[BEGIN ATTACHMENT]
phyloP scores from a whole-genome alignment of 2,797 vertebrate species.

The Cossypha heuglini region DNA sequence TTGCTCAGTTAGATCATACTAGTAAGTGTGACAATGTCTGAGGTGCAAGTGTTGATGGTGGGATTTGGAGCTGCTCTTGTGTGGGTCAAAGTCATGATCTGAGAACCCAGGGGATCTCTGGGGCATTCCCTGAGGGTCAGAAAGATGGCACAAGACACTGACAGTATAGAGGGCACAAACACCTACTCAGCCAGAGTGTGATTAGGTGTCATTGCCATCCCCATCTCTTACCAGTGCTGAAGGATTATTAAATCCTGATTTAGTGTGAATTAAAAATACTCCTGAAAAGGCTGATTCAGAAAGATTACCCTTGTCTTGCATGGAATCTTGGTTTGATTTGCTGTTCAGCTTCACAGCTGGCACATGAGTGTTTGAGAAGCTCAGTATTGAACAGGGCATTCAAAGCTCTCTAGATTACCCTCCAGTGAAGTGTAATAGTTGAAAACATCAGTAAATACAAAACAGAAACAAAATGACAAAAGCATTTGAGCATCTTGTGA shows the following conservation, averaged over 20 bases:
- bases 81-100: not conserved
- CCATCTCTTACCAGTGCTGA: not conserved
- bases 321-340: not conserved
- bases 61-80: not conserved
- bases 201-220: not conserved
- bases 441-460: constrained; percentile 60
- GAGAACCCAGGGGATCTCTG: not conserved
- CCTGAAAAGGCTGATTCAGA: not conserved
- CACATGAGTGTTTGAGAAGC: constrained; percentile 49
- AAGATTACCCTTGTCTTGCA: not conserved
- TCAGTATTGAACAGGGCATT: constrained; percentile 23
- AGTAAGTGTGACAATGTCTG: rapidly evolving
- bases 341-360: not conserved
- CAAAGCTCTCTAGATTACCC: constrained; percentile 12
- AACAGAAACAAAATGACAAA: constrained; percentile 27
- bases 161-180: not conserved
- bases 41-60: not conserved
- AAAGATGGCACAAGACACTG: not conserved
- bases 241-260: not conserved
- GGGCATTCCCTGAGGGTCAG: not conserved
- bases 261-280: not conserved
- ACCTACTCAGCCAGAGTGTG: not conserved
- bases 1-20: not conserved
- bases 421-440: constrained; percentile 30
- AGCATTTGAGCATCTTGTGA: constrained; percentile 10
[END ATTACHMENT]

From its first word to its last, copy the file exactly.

phyloP scores from a whole-genome alignment of 2,797 vertebrate species.

The Cossypha heuglini region DNA sequence TTGCTCAGTTAGATCATACTAGTAAGTGTGACAATGTCTGAGGTGCAAGTGTTGATGGTGGGATTTGGAGCTGCTCTTGTGTGGGTCAAAGTCATGATCTGAGAACCCAGGGGATCTCTGGGGCATTCCCTGAGGGTCAGAAAGATGGCACAAGACACTGACAGTATAGAGGGCACAAACACCTACTCAGCCAGAGTGTGATTAGGTGTCATTGCCATCCCCATCTCTTACCAGTGCTGAAGGATTATTAAATCCTGATTTAGTGTGAATTAAAAATACTCCTGAAAAGGCTGATTCAGAAAGATTACCCTTGTCTTGCATGGAATCTTGGTTTGATTTGCTGTTCAGCTTCACAGCTGGCACATGAGTGTTTGAGAAGCTCAGTATTGAACAGGGCATTCAAAGCTCTCTAGATTACCCTCCAGTGAAGTGTAATAGTTGAAAACATCAGTAAATACAAAACAGAAACAAAATGACAAAAGCATTTGAGCATCTTGTGA shows the following conservation, averaged over 20 bases:
- bases 81-100: not conserved
- CCATCTCTTACCAGTGCTGA: not conserved
- bases 321-340: not conserved
- bases 61-80: not conserved
- bases 201-220: not conserved
- bases 441-460: constrained; percentile 60
- GAGAACCCAGGGGATCTCTG: not conserved
- CCTGAAAAGGCTGATTCAGA: not conserved
- CACATGAGTGTTTGAGAAGC: constrained; percentile 49
- AAGATTACCCTTGTCTTGCA: not conserved
- TCAGTATTGAACAGGGCATT: constrained; percentile 23
- AGTAAGTGTGACAATGTCTG: rapidly evolving
- bases 341-360: not conserved
- CAAAGCTCTCTAGATTACCC: constrained; percentile 12
- AACAGAAACAAAATGACAAA: constrained; percentile 27
- bases 161-180: not conserved
- bases 41-60: not conserved
- AAAGATGGCACAAGACACTG: not conserved
- bases 241-260: not conserved
- GGGCATTCCCTGAGGGTCAG: not conserved
- bases 261-280: not conserved
- ACCTACTCAGCCAGAGTGTG: not conserved
- bases 1-20: not conserved
- bases 421-440: constrained; percentile 30
- AGCATTTGAGCATCTTGTGA: constrained; percentile 10